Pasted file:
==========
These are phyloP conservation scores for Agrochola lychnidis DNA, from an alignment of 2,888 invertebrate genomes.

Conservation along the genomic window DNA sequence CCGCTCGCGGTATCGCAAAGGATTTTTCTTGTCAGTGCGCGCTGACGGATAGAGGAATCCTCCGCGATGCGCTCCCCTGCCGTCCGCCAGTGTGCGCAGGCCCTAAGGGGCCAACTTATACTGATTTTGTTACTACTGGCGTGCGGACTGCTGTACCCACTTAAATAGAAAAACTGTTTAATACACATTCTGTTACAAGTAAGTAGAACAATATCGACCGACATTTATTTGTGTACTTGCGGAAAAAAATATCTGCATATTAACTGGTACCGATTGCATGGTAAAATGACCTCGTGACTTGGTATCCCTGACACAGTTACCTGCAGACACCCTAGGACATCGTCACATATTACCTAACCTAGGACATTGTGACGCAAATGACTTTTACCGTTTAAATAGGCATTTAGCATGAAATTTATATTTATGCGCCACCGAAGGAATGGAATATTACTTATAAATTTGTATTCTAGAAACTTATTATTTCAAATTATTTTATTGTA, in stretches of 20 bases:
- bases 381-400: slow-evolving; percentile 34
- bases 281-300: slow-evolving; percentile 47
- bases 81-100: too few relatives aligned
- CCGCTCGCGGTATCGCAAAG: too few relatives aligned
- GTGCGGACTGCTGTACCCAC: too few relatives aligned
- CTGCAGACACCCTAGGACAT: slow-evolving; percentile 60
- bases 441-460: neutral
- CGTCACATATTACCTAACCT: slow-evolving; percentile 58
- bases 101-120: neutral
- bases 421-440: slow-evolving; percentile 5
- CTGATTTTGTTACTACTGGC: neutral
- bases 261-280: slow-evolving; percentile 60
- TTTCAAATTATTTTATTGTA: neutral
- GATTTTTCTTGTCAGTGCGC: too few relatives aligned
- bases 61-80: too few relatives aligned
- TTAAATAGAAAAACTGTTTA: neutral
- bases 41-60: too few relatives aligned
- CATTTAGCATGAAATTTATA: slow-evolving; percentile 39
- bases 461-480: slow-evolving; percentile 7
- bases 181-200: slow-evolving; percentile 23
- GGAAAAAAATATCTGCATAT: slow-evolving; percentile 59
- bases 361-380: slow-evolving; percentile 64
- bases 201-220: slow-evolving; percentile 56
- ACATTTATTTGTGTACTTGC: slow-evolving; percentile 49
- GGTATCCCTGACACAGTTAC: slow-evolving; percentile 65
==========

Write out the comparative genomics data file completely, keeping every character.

These are phyloP conservation scores for Agrochola lychnidis DNA, from an alignment of 2,888 invertebrate genomes.

Conservation along the genomic window DNA sequence CCGCTCGCGGTATCGCAAAGGATTTTTCTTGTCAGTGCGCGCTGACGGATAGAGGAATCCTCCGCGATGCGCTCCCCTGCCGTCCGCCAGTGTGCGCAGGCCCTAAGGGGCCAACTTATACTGATTTTGTTACTACTGGCGTGCGGACTGCTGTACCCACTTAAATAGAAAAACTGTTTAATACACATTCTGTTACAAGTAAGTAGAACAATATCGACCGACATTTATTTGTGTACTTGCGGAAAAAAATATCTGCATATTAACTGGTACCGATTGCATGGTAAAATGACCTCGTGACTTGGTATCCCTGACACAGTTACCTGCAGACACCCTAGGACATCGTCACATATTACCTAACCTAGGACATTGTGACGCAAATGACTTTTACCGTTTAAATAGGCATTTAGCATGAAATTTATATTTATGCGCCACCGAAGGAATGGAATATTACTTATAAATTTGTATTCTAGAAACTTATTATTTCAAATTATTTTATTGTA, in stretches of 20 bases:
- bases 381-400: slow-evolving; percentile 34
- bases 281-300: slow-evolving; percentile 47
- bases 81-100: too few relatives aligned
- CCGCTCGCGGTATCGCAAAG: too few relatives aligned
- GTGCGGACTGCTGTACCCAC: too few relatives aligned
- CTGCAGACACCCTAGGACAT: slow-evolving; percentile 60
- bases 441-460: neutral
- CGTCACATATTACCTAACCT: slow-evolving; percentile 58
- bases 101-120: neutral
- bases 421-440: slow-evolving; percentile 5
- CTGATTTTGTTACTACTGGC: neutral
- bases 261-280: slow-evolving; percentile 60
- TTTCAAATTATTTTATTGTA: neutral
- GATTTTTCTTGTCAGTGCGC: too few relatives aligned
- bases 61-80: too few relatives aligned
- TTAAATAGAAAAACTGTTTA: neutral
- bases 41-60: too few relatives aligned
- CATTTAGCATGAAATTTATA: slow-evolving; percentile 39
- bases 461-480: slow-evolving; percentile 7
- bases 181-200: slow-evolving; percentile 23
- GGAAAAAAATATCTGCATAT: slow-evolving; percentile 59
- bases 361-380: slow-evolving; percentile 64
- bases 201-220: slow-evolving; percentile 56
- ACATTTATTTGTGTACTTGC: slow-evolving; percentile 49
- GGTATCCCTGACACAGTTAC: slow-evolving; percentile 65